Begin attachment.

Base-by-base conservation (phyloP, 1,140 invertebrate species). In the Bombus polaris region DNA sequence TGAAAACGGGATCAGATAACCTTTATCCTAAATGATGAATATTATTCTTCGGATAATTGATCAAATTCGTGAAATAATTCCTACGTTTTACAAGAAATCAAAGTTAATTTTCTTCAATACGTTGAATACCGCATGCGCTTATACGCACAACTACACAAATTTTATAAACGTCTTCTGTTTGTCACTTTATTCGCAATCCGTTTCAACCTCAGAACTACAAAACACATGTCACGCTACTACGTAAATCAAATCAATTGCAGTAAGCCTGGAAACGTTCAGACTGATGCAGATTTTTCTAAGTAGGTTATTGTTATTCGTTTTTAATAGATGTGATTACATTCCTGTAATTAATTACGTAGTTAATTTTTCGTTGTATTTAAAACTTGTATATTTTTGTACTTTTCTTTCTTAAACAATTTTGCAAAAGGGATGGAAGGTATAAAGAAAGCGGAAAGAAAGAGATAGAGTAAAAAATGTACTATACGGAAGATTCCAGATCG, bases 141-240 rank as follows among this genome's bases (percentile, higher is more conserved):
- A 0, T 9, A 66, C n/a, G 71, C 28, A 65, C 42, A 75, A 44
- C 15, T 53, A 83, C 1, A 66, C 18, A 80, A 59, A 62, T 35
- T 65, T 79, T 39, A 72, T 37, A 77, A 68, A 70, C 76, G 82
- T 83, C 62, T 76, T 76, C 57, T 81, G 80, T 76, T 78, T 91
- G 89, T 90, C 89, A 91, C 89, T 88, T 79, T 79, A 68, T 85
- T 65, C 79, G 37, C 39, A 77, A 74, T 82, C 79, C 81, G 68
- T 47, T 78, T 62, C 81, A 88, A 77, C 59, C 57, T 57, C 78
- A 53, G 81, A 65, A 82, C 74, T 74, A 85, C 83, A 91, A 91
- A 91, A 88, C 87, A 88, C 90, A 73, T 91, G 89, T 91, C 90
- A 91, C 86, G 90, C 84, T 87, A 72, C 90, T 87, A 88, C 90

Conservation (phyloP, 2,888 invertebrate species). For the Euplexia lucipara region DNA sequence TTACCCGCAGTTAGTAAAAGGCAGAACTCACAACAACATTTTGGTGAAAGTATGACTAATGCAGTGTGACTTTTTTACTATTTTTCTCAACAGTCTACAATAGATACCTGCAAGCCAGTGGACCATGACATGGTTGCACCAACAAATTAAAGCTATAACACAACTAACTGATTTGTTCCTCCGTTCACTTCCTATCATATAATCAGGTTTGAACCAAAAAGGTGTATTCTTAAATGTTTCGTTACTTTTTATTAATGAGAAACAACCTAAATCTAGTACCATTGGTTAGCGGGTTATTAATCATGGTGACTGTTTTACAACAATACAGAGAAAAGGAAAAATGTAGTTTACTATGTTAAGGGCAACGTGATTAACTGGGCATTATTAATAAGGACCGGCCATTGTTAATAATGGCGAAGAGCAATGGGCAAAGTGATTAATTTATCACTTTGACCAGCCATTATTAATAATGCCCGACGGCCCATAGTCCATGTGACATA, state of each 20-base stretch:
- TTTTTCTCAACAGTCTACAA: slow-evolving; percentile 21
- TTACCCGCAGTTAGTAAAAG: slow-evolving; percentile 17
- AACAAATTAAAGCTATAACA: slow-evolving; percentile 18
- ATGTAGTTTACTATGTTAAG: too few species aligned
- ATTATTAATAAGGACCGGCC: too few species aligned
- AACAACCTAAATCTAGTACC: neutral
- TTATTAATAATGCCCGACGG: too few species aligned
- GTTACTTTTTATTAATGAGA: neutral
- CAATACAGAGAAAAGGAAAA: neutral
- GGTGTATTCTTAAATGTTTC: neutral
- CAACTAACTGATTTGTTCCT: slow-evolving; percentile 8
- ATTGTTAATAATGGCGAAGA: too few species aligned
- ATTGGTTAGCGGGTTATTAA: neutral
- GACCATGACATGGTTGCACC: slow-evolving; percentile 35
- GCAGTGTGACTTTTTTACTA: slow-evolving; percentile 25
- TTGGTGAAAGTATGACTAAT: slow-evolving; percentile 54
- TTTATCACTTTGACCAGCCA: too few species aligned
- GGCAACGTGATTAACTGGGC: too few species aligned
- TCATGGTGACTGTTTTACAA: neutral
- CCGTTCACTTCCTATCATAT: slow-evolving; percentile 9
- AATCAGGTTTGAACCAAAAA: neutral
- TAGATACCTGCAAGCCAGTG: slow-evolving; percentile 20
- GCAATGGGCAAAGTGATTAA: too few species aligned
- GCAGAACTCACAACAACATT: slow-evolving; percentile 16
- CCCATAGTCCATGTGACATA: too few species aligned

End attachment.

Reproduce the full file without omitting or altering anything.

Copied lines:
Base-by-base conservation (phyloP, 1,140 invertebrate species). In the Bombus polaris region DNA sequence TGAAAACGGGATCAGATAACCTTTATCCTAAATGATGAATATTATTCTTCGGATAATTGATCAAATTCGTGAAATAATTCCTACGTTTTACAAGAAATCAAAGTTAATTTTCTTCAATACGTTGAATACCGCATGCGCTTATACGCACAACTACACAAATTTTATAAACGTCTTCTGTTTGTCACTTTATTCGCAATCCGTTTCAACCTCAGAACTACAAAACACATGTCACGCTACTACGTAAATCAAATCAATTGCAGTAAGCCTGGAAACGTTCAGACTGATGCAGATTTTTCTAAGTAGGTTATTGTTATTCGTTTTTAATAGATGTGATTACATTCCTGTAATTAATTACGTAGTTAATTTTTCGTTGTATTTAAAACTTGTATATTTTTGTACTTTTCTTTCTTAAACAATTTTGCAAAAGGGATGGAAGGTATAAAGAAAGCGGAAAGAAAGAGATAGAGTAAAAAATGTACTATACGGAAGATTCCAGATCG, bases 141-240 rank as follows among this genome's bases (percentile, higher is more conserved):
- A 0, T 9, A 66, C n/a, G 71, C 28, A 65, C 42, A 75, A 44
- C 15, T 53, A 83, C 1, A 66, C 18, A 80, A 59, A 62, T 35
- T 65, T 79, T 39, A 72, T 37, A 77, A 68, A 70, C 76, G 82
- T 83, C 62, T 76, T 76, C 57, T 81, G 80, T 76, T 78, T 91
- G 89, T 90, C 89, A 91, C 89, T 88, T 79, T 79, A 68, T 85
- T 65, C 79, G 37, C 39, A 77, A 74, T 82, C 79, C 81, G 68
- T 47, T 78, T 62, C 81, A 88, A 77, C 59, C 57, T 57, C 78
- A 53, G 81, A 65, A 82, C 74, T 74, A 85, C 83, A 91, A 91
- A 91, A 88, C 87, A 88, C 90, A 73, T 91, G 89, T 91, C 90
- A 91, C 86, G 90, C 84, T 87, A 72, C 90, T 87, A 88, C 90

Conservation (phyloP, 2,888 invertebrate species). For the Euplexia lucipara region DNA sequence TTACCCGCAGTTAGTAAAAGGCAGAACTCACAACAACATTTTGGTGAAAGTATGACTAATGCAGTGTGACTTTTTTACTATTTTTCTCAACAGTCTACAATAGATACCTGCAAGCCAGTGGACCATGACATGGTTGCACCAACAAATTAAAGCTATAACACAACTAACTGATTTGTTCCTCCGTTCACTTCCTATCATATAATCAGGTTTGAACCAAAAAGGTGTATTCTTAAATGTTTCGTTACTTTTTATTAATGAGAAACAACCTAAATCTAGTACCATTGGTTAGCGGGTTATTAATCATGGTGACTGTTTTACAACAATACAGAGAAAAGGAAAAATGTAGTTTACTATGTTAAGGGCAACGTGATTAACTGGGCATTATTAATAAGGACCGGCCATTGTTAATAATGGCGAAGAGCAATGGGCAAAGTGATTAATTTATCACTTTGACCAGCCATTATTAATAATGCCCGACGGCCCATAGTCCATGTGACATA, state of each 20-base stretch:
- TTTTTCTCAACAGTCTACAA: slow-evolving; percentile 21
- TTACCCGCAGTTAGTAAAAG: slow-evolving; percentile 17
- AACAAATTAAAGCTATAACA: slow-evolving; percentile 18
- ATGTAGTTTACTATGTTAAG: too few species aligned
- ATTATTAATAAGGACCGGCC: too few species aligned
- AACAACCTAAATCTAGTACC: neutral
- TTATTAATAATGCCCGACGG: too few species aligned
- GTTACTTTTTATTAATGAGA: neutral
- CAATACAGAGAAAAGGAAAA: neutral
- GGTGTATTCTTAAATGTTTC: neutral
- CAACTAACTGATTTGTTCCT: slow-evolving; percentile 8
- ATTGTTAATAATGGCGAAGA: too few species aligned
- ATTGGTTAGCGGGTTATTAA: neutral
- GACCATGACATGGTTGCACC: slow-evolving; percentile 35
- GCAGTGTGACTTTTTTACTA: slow-evolving; percentile 25
- TTGGTGAAAGTATGACTAAT: slow-evolving; percentile 54
- TTTATCACTTTGACCAGCCA: too few species aligned
- GGCAACGTGATTAACTGGGC: too few species aligned
- TCATGGTGACTGTTTTACAA: neutral
- CCGTTCACTTCCTATCATAT: slow-evolving; percentile 9
- AATCAGGTTTGAACCAAAAA: neutral
- TAGATACCTGCAAGCCAGTG: slow-evolving; percentile 20
- GCAATGGGCAAAGTGATTAA: too few species aligned
- GCAGAACTCACAACAACATT: slow-evolving; percentile 16
- CCCATAGTCCATGTGACATA: too few species aligned